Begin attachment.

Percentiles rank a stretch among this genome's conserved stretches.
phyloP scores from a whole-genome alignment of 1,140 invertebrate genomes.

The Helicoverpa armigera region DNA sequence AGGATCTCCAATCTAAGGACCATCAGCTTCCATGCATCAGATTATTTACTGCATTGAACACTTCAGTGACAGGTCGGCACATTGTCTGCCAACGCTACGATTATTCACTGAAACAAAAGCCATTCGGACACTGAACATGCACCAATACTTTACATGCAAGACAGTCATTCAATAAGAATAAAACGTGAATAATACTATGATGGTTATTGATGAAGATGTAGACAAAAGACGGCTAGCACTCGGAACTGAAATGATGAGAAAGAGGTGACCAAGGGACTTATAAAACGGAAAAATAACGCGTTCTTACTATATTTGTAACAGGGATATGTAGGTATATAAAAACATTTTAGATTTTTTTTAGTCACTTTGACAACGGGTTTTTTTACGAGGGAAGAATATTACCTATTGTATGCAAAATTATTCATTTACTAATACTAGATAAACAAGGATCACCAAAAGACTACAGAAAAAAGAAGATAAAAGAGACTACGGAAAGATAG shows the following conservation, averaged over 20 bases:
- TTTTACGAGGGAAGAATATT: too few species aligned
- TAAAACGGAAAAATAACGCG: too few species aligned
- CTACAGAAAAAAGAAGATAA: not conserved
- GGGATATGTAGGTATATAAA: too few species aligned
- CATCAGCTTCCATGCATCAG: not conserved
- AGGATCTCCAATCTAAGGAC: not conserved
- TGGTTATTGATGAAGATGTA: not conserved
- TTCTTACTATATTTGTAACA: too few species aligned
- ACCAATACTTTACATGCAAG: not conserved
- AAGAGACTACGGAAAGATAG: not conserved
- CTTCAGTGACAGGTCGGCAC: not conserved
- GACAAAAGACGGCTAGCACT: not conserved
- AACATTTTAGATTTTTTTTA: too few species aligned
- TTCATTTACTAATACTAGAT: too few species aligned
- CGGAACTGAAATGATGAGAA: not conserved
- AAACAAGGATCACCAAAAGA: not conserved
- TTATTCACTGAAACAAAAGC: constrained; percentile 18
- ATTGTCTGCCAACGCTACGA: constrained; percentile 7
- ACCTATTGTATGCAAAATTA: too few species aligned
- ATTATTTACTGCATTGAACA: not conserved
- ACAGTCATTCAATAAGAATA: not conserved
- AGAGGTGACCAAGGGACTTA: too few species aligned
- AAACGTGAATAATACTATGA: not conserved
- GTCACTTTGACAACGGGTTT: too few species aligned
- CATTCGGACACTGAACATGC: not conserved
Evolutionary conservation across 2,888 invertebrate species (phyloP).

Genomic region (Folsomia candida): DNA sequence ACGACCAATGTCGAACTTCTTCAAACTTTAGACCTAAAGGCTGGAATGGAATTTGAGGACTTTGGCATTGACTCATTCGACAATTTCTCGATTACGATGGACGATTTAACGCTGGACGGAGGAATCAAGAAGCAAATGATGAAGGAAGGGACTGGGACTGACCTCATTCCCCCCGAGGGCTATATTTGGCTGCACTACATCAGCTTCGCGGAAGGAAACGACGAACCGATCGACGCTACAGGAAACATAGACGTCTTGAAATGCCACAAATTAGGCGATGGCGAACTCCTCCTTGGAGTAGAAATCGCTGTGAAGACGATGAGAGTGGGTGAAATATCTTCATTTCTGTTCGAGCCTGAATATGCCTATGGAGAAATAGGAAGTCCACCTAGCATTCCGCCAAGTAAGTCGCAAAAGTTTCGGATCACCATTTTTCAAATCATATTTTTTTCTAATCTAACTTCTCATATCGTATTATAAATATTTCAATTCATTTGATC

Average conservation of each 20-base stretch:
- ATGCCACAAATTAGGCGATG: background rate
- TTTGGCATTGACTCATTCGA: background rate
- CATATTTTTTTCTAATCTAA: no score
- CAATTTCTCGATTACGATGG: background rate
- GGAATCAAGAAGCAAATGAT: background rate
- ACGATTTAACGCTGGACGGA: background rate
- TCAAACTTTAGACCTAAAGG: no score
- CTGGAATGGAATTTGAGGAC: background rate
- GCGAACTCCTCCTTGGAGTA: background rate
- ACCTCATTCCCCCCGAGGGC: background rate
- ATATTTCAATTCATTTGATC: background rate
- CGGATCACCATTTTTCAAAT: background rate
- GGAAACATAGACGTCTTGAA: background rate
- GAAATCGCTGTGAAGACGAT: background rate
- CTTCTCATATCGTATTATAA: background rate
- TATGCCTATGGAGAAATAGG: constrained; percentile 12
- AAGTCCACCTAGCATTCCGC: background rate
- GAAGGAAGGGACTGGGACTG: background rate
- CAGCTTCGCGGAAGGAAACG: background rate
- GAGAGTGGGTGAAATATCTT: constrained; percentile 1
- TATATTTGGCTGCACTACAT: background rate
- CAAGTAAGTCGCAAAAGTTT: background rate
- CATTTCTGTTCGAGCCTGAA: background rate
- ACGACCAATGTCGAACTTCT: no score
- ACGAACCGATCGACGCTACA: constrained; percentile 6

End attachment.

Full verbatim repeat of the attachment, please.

Percentiles rank a stretch among this genome's conserved stretches.
phyloP scores from a whole-genome alignment of 1,140 invertebrate genomes.

The Helicoverpa armigera region DNA sequence AGGATCTCCAATCTAAGGACCATCAGCTTCCATGCATCAGATTATTTACTGCATTGAACACTTCAGTGACAGGTCGGCACATTGTCTGCCAACGCTACGATTATTCACTGAAACAAAAGCCATTCGGACACTGAACATGCACCAATACTTTACATGCAAGACAGTCATTCAATAAGAATAAAACGTGAATAATACTATGATGGTTATTGATGAAGATGTAGACAAAAGACGGCTAGCACTCGGAACTGAAATGATGAGAAAGAGGTGACCAAGGGACTTATAAAACGGAAAAATAACGCGTTCTTACTATATTTGTAACAGGGATATGTAGGTATATAAAAACATTTTAGATTTTTTTTAGTCACTTTGACAACGGGTTTTTTTACGAGGGAAGAATATTACCTATTGTATGCAAAATTATTCATTTACTAATACTAGATAAACAAGGATCACCAAAAGACTACAGAAAAAAGAAGATAAAAGAGACTACGGAAAGATAG shows the following conservation, averaged over 20 bases:
- TTTTACGAGGGAAGAATATT: too few species aligned
- TAAAACGGAAAAATAACGCG: too few species aligned
- CTACAGAAAAAAGAAGATAA: not conserved
- GGGATATGTAGGTATATAAA: too few species aligned
- CATCAGCTTCCATGCATCAG: not conserved
- AGGATCTCCAATCTAAGGAC: not conserved
- TGGTTATTGATGAAGATGTA: not conserved
- TTCTTACTATATTTGTAACA: too few species aligned
- ACCAATACTTTACATGCAAG: not conserved
- AAGAGACTACGGAAAGATAG: not conserved
- CTTCAGTGACAGGTCGGCAC: not conserved
- GACAAAAGACGGCTAGCACT: not conserved
- AACATTTTAGATTTTTTTTA: too few species aligned
- TTCATTTACTAATACTAGAT: too few species aligned
- CGGAACTGAAATGATGAGAA: not conserved
- AAACAAGGATCACCAAAAGA: not conserved
- TTATTCACTGAAACAAAAGC: constrained; percentile 18
- ATTGTCTGCCAACGCTACGA: constrained; percentile 7
- ACCTATTGTATGCAAAATTA: too few species aligned
- ATTATTTACTGCATTGAACA: not conserved
- ACAGTCATTCAATAAGAATA: not conserved
- AGAGGTGACCAAGGGACTTA: too few species aligned
- AAACGTGAATAATACTATGA: not conserved
- GTCACTTTGACAACGGGTTT: too few species aligned
- CATTCGGACACTGAACATGC: not conserved
Evolutionary conservation across 2,888 invertebrate species (phyloP).

Genomic region (Folsomia candida): DNA sequence ACGACCAATGTCGAACTTCTTCAAACTTTAGACCTAAAGGCTGGAATGGAATTTGAGGACTTTGGCATTGACTCATTCGACAATTTCTCGATTACGATGGACGATTTAACGCTGGACGGAGGAATCAAGAAGCAAATGATGAAGGAAGGGACTGGGACTGACCTCATTCCCCCCGAGGGCTATATTTGGCTGCACTACATCAGCTTCGCGGAAGGAAACGACGAACCGATCGACGCTACAGGAAACATAGACGTCTTGAAATGCCACAAATTAGGCGATGGCGAACTCCTCCTTGGAGTAGAAATCGCTGTGAAGACGATGAGAGTGGGTGAAATATCTTCATTTCTGTTCGAGCCTGAATATGCCTATGGAGAAATAGGAAGTCCACCTAGCATTCCGCCAAGTAAGTCGCAAAAGTTTCGGATCACCATTTTTCAAATCATATTTTTTTCTAATCTAACTTCTCATATCGTATTATAAATATTTCAATTCATTTGATC

Average conservation of each 20-base stretch:
- ATGCCACAAATTAGGCGATG: background rate
- TTTGGCATTGACTCATTCGA: background rate
- CATATTTTTTTCTAATCTAA: no score
- CAATTTCTCGATTACGATGG: background rate
- GGAATCAAGAAGCAAATGAT: background rate
- ACGATTTAACGCTGGACGGA: background rate
- TCAAACTTTAGACCTAAAGG: no score
- CTGGAATGGAATTTGAGGAC: background rate
- GCGAACTCCTCCTTGGAGTA: background rate
- ACCTCATTCCCCCCGAGGGC: background rate
- ATATTTCAATTCATTTGATC: background rate
- CGGATCACCATTTTTCAAAT: background rate
- GGAAACATAGACGTCTTGAA: background rate
- GAAATCGCTGTGAAGACGAT: background rate
- CTTCTCATATCGTATTATAA: background rate
- TATGCCTATGGAGAAATAGG: constrained; percentile 12
- AAGTCCACCTAGCATTCCGC: background rate
- GAAGGAAGGGACTGGGACTG: background rate
- CAGCTTCGCGGAAGGAAACG: background rate
- GAGAGTGGGTGAAATATCTT: constrained; percentile 1
- TATATTTGGCTGCACTACAT: background rate
- CAAGTAAGTCGCAAAAGTTT: background rate
- CATTTCTGTTCGAGCCTGAA: background rate
- ACGACCAATGTCGAACTTCT: no score
- ACGAACCGATCGACGCTACA: constrained; percentile 6